International Evidence on Fiscal Solvency: Is Fiscal Policy "Responsible"?
This paper looks at fiscal solvency and public debt sustainability in both emerging market and advanced countries. Evidence of fiscal solvency, in the form of a robust positive conditional relationship between public debt and the primary fiscal balance, is established in both groups of countries, as well as in the sample as a whole. Evidence of fiscal solvency is much weaker, however, at high debt levels. The debt-primary balance relationship weakens considerably in emerging economies as debt rises above 50 percent of GDP. Moreover, the relationship vanishes in high-debt countries when the countries are split into high- and low-debt groups relative to sample means and medians, and this holds for industrial countries, emerging economies, and in the combined sample. These findings suggest that many industrial and emerging economies, including several where fiscal solvency has been the subject of recent debates, appear to conduct fiscal policy responsibly. Yet our results cannot reject the hypothesis of fiscal insolvency in groups of countries with high debt ratios, where the response of the primary balance to increases in debt is not statistically significant.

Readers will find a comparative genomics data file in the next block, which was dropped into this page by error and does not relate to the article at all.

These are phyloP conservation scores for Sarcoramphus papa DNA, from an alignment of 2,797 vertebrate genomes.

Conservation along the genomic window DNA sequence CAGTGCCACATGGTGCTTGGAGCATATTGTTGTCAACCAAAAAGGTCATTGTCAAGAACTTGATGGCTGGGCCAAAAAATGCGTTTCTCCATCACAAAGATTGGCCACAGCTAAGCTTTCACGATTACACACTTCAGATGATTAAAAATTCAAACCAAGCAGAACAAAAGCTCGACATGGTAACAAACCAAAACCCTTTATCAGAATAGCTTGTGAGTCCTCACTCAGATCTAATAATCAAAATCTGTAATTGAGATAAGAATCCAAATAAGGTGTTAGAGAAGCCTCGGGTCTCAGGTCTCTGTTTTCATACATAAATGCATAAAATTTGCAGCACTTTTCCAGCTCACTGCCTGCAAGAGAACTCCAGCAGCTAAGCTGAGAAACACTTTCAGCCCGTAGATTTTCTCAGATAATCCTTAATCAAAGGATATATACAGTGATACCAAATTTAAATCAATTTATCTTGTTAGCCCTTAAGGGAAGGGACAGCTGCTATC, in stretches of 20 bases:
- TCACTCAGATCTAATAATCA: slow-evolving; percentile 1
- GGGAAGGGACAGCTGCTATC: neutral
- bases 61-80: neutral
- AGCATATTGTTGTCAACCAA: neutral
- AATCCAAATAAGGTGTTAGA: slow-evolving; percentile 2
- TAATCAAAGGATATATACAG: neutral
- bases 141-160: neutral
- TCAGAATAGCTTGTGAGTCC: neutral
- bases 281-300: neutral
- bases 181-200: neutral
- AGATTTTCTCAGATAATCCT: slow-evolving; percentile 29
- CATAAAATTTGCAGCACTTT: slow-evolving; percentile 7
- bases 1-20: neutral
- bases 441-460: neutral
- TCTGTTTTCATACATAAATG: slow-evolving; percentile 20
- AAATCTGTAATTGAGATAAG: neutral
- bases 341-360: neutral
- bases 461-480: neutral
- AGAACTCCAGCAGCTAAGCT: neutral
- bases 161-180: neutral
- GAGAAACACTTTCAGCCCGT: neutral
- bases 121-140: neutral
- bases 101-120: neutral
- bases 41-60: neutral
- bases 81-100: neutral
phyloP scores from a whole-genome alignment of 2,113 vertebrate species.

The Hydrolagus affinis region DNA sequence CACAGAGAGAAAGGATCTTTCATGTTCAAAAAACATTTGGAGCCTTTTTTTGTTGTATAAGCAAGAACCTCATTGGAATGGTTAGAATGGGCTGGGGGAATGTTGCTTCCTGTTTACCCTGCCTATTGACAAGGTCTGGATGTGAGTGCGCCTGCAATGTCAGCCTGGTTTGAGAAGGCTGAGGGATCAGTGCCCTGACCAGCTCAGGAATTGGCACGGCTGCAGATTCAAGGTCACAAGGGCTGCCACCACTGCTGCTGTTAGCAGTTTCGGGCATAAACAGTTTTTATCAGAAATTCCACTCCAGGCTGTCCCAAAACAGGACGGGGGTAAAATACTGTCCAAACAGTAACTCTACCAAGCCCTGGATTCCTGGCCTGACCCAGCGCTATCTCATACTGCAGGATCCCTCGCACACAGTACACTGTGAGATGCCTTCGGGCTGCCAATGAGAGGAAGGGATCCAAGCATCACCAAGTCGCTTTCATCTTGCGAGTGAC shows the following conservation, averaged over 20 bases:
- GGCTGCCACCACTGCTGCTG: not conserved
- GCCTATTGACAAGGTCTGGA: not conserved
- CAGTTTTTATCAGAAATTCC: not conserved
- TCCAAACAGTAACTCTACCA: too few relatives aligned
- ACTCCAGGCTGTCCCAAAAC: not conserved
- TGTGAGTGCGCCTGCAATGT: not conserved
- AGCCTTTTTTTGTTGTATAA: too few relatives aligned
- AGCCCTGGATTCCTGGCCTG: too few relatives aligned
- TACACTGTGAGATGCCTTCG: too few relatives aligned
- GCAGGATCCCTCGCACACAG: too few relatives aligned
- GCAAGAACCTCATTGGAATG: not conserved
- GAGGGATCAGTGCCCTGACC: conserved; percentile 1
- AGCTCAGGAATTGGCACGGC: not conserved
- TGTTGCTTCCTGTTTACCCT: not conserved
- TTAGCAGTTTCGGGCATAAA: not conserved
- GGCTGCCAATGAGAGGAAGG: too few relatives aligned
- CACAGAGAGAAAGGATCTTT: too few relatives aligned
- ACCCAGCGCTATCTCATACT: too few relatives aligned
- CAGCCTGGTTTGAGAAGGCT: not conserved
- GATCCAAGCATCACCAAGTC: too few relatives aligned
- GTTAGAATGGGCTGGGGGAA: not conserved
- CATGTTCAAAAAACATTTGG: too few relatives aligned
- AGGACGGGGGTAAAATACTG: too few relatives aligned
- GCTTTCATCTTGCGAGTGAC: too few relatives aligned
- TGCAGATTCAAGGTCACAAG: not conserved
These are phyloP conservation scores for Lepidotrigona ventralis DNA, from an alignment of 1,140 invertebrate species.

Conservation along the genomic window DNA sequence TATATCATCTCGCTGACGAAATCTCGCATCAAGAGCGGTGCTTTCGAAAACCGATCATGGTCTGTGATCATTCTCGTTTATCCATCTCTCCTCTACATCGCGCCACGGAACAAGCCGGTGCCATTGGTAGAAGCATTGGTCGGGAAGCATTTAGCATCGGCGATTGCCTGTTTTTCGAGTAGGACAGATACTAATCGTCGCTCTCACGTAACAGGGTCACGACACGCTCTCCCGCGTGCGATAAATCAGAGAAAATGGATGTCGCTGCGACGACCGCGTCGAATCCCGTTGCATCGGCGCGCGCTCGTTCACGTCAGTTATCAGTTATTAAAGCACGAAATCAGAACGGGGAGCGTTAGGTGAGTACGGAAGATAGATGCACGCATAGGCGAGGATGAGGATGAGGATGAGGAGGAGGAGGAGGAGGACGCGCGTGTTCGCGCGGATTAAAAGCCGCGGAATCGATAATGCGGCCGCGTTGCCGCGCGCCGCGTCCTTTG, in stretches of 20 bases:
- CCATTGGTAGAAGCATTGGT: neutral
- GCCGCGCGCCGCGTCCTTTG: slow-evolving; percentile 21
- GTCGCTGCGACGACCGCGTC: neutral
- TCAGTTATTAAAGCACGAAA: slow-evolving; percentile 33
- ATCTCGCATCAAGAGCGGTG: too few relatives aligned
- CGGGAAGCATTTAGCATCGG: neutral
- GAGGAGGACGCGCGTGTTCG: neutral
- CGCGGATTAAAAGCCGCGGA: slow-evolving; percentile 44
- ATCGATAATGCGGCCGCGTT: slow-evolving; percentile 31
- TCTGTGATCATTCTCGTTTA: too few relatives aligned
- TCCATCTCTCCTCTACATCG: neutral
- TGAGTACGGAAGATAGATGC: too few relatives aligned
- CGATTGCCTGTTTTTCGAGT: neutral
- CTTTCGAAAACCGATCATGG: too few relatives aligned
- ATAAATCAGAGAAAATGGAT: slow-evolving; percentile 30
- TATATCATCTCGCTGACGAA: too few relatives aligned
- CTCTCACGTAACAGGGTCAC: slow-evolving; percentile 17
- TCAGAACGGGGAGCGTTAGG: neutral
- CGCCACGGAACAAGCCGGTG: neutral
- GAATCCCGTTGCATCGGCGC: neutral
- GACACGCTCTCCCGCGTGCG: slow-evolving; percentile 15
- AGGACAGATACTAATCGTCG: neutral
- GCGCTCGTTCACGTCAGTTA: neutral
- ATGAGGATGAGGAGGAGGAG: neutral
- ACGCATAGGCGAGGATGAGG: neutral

We thank Henning Bohn and Marco Terrones for helpful comments and suggestions, and Eric Bang for superb research assistance. The views expressed herein are those of the author(s) and do not necessarily reflect the views of the National Bureau of Economic Research.
Mendoza, Enrique G. & Ostry, Jonathan D., 2008. "International evidence on fiscal solvency: Is fiscal policy "responsible"?," Journal of Monetary Economics, Elsevier, vol. 55(6), pages 1081-1093, September. citation courtesy of